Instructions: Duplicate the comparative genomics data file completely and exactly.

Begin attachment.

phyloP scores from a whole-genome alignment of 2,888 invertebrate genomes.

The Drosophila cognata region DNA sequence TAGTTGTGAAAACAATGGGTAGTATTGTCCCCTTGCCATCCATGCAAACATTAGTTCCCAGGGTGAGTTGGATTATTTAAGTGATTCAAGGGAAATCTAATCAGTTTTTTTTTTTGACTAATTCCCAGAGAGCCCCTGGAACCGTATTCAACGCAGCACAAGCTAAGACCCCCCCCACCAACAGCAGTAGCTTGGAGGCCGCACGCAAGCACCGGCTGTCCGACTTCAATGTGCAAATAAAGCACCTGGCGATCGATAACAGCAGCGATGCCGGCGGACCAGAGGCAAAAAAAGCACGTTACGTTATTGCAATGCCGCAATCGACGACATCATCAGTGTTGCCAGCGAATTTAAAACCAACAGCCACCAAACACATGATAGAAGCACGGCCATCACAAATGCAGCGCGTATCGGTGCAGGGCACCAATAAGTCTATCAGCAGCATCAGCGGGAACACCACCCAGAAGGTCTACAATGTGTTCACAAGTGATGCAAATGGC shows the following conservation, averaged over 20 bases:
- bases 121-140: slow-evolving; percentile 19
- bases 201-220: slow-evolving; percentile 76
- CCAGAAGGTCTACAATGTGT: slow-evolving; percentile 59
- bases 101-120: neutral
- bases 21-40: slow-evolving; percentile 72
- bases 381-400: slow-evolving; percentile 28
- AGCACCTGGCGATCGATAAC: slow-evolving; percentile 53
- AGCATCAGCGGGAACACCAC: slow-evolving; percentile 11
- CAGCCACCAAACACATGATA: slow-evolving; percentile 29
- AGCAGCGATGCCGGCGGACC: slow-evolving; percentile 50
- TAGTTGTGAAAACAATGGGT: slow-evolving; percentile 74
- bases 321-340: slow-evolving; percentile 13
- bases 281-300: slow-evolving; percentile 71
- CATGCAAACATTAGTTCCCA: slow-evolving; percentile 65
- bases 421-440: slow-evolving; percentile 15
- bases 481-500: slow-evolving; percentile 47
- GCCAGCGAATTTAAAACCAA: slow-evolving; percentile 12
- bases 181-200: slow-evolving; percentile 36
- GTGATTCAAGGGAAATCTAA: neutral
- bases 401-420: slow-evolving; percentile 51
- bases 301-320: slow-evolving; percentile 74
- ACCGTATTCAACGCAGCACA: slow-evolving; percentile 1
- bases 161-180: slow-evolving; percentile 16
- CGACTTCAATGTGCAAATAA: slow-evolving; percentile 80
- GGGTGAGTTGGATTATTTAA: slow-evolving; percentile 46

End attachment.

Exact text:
phyloP scores from a whole-genome alignment of 2,888 invertebrate genomes.

The Drosophila cognata region DNA sequence TAGTTGTGAAAACAATGGGTAGTATTGTCCCCTTGCCATCCATGCAAACATTAGTTCCCAGGGTGAGTTGGATTATTTAAGTGATTCAAGGGAAATCTAATCAGTTTTTTTTTTTGACTAATTCCCAGAGAGCCCCTGGAACCGTATTCAACGCAGCACAAGCTAAGACCCCCCCCACCAACAGCAGTAGCTTGGAGGCCGCACGCAAGCACCGGCTGTCCGACTTCAATGTGCAAATAAAGCACCTGGCGATCGATAACAGCAGCGATGCCGGCGGACCAGAGGCAAAAAAAGCACGTTACGTTATTGCAATGCCGCAATCGACGACATCATCAGTGTTGCCAGCGAATTTAAAACCAACAGCCACCAAACACATGATAGAAGCACGGCCATCACAAATGCAGCGCGTATCGGTGCAGGGCACCAATAAGTCTATCAGCAGCATCAGCGGGAACACCACCCAGAAGGTCTACAATGTGTTCACAAGTGATGCAAATGGC shows the following conservation, averaged over 20 bases:
- bases 121-140: slow-evolving; percentile 19
- bases 201-220: slow-evolving; percentile 76
- CCAGAAGGTCTACAATGTGT: slow-evolving; percentile 59
- bases 101-120: neutral
- bases 21-40: slow-evolving; percentile 72
- bases 381-400: slow-evolving; percentile 28
- AGCACCTGGCGATCGATAAC: slow-evolving; percentile 53
- AGCATCAGCGGGAACACCAC: slow-evolving; percentile 11
- CAGCCACCAAACACATGATA: slow-evolving; percentile 29
- AGCAGCGATGCCGGCGGACC: slow-evolving; percentile 50
- TAGTTGTGAAAACAATGGGT: slow-evolving; percentile 74
- bases 321-340: slow-evolving; percentile 13
- bases 281-300: slow-evolving; percentile 71
- CATGCAAACATTAGTTCCCA: slow-evolving; percentile 65
- bases 421-440: slow-evolving; percentile 15
- bases 481-500: slow-evolving; percentile 47
- GCCAGCGAATTTAAAACCAA: slow-evolving; percentile 12
- bases 181-200: slow-evolving; percentile 36
- GTGATTCAAGGGAAATCTAA: neutral
- bases 401-420: slow-evolving; percentile 51
- bases 301-320: slow-evolving; percentile 74
- ACCGTATTCAACGCAGCACA: slow-evolving; percentile 1
- bases 161-180: slow-evolving; percentile 16
- CGACTTCAATGTGCAAATAA: slow-evolving; percentile 80
- GGGTGAGTTGGATTATTTAA: slow-evolving; percentile 46